Tuesday, October 3, 2017

The ABCs of Book Writing: N is for NEW . . .

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. . . and, er, NOTHING NEW.

Back in the day when I was a full-time book author, my New York agent enjoyed regaling me with her book-trade "street smarts." Among her favorite and most often repeated aphorisms was this one: There's nothing new under the sun. At the time I regarded this notion with a good deal of skepticism. Personally, I was full of bright ideas that I was pretty sure were brand-new. Certainly I had thought them up on my own without knowingly copying anyone else. But as my years in the book trade mounted, and came to include editing and consulting as well as writing, I began to see what my agent had meant.

What's "new" in nonfiction

In expository nonfiction, a bright idea newly conceived might shed fresh light on related ideas that came before. This can certainly be original and creative but not necessarily brand-new. Forms of creative nonfiction—memoir, biography, popular history, and other kinds of true narrative—have a long history and relative uniformity of structure. Such works are typically organized chronologically, thematically, or by a combination of chronology and theme. Any newness comes from the author's distinctive style and possibly subject matter that is little known or explored from a fresh perspective.

What's "new" in fiction

In fiction, three main kinds of conflict—separately or in combination—drive all stories:

1. Character vs. self (as in, for example, identity confusion, obsession, self-deception, and destructive goals or behaviors)

2. Character vs. character(s) (as evidenced in, for example, jealousy, betrayals, and rivalries of all kinds from office politics to threats of bodily harm to fights to the death)

3. Character vs. major force(s) (for example nature, technology, or apocalypse)

Given that conflict must be present in any functional story, and that there are only three basic kinds of conflict in fiction, it stands to reason that entirely original plots are accordingly limited. Writers, critics, and scholars of literature have long argued about exactly how many distinct plots constitute the entire history of fiction. Widely defended numbers are three, six, seven, twenty, and thirty-six. For more information see, among many other such discussions, the Guardian article ". . . how many basic plots are there in all stories ever written?"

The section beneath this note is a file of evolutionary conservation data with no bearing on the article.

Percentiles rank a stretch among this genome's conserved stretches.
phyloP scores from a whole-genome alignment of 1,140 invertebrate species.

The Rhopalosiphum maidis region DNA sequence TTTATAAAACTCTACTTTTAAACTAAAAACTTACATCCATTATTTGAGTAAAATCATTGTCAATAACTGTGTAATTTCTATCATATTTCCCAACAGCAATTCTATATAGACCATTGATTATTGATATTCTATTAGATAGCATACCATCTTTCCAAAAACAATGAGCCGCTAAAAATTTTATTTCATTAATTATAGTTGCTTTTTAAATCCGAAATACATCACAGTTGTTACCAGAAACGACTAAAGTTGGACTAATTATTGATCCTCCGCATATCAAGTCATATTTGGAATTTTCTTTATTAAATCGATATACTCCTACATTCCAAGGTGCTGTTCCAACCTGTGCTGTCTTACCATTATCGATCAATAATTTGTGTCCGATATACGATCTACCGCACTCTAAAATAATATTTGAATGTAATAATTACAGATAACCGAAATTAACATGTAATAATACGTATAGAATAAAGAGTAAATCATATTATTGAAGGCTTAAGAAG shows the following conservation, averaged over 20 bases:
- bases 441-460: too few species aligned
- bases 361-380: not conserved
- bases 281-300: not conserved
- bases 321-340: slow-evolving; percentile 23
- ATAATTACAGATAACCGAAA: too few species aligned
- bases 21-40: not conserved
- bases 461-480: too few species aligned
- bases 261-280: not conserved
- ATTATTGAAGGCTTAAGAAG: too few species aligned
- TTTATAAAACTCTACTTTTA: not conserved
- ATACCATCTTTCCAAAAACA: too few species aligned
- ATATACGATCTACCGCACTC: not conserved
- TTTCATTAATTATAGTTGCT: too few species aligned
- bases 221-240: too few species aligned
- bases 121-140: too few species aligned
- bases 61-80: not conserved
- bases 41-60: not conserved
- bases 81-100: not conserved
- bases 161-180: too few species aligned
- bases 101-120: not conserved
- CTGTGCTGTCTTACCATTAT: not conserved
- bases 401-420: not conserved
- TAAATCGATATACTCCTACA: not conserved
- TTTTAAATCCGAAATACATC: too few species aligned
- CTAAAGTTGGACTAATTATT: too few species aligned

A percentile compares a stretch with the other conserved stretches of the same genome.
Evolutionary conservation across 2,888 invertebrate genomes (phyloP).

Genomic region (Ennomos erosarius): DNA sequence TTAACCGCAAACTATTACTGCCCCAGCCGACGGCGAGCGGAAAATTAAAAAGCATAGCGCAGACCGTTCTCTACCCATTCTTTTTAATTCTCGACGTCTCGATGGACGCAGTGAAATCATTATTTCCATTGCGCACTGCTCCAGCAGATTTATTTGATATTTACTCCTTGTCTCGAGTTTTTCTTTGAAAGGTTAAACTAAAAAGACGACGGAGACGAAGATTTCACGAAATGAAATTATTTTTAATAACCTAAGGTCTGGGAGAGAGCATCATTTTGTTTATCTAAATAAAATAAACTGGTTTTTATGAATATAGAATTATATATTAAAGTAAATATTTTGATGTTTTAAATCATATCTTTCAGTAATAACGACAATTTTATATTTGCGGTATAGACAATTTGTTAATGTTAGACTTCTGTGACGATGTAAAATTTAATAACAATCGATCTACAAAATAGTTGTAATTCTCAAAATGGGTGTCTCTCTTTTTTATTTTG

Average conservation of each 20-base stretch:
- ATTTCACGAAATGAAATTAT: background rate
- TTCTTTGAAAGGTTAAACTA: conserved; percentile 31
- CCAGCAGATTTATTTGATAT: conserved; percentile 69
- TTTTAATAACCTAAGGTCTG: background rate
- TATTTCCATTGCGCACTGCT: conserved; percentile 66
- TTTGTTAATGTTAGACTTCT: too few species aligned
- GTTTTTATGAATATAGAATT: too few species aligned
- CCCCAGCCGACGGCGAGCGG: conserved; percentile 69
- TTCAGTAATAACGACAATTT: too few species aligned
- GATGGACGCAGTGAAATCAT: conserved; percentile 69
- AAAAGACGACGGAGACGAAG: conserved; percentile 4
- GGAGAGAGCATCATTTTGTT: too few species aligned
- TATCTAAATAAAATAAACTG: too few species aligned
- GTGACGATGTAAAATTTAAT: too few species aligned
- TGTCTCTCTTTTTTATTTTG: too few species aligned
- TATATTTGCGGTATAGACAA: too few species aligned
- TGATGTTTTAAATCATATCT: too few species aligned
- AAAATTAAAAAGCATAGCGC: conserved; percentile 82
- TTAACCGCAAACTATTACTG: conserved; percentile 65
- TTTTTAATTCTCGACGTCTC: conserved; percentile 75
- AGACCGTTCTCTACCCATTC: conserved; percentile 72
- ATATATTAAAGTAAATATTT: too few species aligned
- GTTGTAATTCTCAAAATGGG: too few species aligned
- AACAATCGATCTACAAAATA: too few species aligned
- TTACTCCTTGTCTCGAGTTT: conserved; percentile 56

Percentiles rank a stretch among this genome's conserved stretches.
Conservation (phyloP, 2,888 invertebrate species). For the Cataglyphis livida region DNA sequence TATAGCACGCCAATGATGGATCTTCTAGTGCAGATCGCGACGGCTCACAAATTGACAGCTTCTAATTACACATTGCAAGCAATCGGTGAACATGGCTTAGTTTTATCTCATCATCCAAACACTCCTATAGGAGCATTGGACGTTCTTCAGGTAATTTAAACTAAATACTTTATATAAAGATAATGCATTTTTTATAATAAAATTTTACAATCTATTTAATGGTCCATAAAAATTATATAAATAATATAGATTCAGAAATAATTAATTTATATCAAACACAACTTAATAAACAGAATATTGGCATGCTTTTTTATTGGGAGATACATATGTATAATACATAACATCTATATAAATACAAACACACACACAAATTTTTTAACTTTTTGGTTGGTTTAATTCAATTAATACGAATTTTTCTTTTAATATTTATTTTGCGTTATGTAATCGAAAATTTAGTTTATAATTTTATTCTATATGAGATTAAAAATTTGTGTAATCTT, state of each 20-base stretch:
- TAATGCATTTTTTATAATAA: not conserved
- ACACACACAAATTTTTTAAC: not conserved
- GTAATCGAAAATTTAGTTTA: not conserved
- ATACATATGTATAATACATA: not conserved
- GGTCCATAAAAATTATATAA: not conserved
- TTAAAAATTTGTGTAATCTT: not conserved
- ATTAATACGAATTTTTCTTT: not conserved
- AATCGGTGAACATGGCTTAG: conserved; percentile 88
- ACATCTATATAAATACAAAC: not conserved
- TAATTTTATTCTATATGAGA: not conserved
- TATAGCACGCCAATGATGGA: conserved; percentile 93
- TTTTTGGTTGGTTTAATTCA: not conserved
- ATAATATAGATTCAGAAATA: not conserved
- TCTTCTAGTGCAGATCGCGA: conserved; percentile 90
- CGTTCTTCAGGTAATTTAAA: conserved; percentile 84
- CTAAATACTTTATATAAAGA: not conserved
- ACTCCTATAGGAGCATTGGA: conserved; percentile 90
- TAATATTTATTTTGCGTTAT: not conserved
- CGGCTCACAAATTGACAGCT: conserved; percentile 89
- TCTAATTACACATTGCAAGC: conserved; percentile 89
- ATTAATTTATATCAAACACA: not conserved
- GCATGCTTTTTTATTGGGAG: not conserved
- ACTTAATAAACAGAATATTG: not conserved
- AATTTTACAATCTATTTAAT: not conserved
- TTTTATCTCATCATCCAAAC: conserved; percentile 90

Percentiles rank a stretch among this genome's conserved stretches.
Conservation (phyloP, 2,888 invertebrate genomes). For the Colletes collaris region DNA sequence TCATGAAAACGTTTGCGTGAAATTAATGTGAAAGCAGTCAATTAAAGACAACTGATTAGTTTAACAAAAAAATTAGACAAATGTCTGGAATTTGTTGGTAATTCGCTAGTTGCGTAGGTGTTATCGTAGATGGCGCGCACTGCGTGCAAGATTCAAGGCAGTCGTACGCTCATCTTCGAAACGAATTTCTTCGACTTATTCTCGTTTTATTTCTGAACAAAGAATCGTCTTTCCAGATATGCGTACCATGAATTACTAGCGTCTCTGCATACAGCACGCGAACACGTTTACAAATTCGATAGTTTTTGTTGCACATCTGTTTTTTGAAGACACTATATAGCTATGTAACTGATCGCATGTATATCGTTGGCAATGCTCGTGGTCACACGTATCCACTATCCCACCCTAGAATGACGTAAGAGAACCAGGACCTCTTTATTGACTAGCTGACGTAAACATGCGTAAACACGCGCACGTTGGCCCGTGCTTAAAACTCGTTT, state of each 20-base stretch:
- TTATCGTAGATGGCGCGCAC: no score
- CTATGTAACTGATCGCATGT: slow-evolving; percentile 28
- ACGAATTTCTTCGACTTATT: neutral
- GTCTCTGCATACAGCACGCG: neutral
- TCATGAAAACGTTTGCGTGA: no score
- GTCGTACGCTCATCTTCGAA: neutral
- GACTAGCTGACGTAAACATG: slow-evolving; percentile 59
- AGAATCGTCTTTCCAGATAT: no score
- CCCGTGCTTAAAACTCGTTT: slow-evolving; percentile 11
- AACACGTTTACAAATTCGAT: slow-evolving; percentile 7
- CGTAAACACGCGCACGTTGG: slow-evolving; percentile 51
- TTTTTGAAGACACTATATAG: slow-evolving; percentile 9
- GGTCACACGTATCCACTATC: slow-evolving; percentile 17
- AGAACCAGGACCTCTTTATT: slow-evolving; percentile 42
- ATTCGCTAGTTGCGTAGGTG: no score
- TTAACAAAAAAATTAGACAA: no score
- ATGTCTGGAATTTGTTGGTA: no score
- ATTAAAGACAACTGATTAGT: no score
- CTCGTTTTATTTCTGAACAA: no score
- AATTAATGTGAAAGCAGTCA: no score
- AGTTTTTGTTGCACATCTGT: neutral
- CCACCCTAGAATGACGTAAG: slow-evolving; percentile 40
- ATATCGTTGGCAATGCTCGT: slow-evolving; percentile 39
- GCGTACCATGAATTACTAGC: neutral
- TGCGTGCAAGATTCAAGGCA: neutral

A plausible case can be made for any of the commonly proposed numbers of plots. What this boils down to is that the much-hailed "stunningly original" blockbuster and "creative tour de force" are not completely new but, rather, offer new twists on old plots.

The creative challenge of nothing new

Way back in history, when the literary world was young, entirely new ideas must have been more readily conceivable than they are in our time. If indeed my agent was right, and there is now little or nothing that is truly, totally new, then writers must contend with a notable irony: in this age of sound bites, short attention spans, and constant information flow, a taste for the new is arguably more widely prevalent and insatiable than ever before.

Daisy, the Helping You Get Published mascot

Today's creative challenge is constantly to reinvent what was once brand new, and which must appear to be new all over again. Strategies for recreating the new include the following:

—developing fresh perspectives
—cultivating stylistic distinctiveness
—discovering underexplored subject matter
—concocting new plot twists
—devising compelling hooks

As literary history continues to unfold, new rarely, if at all, means brand-new. The imperative now is ongoing reinvention in writing, and innovation in the marketing of books.

Up next . . . "O is for OW . . . OVERWRITING, that is"

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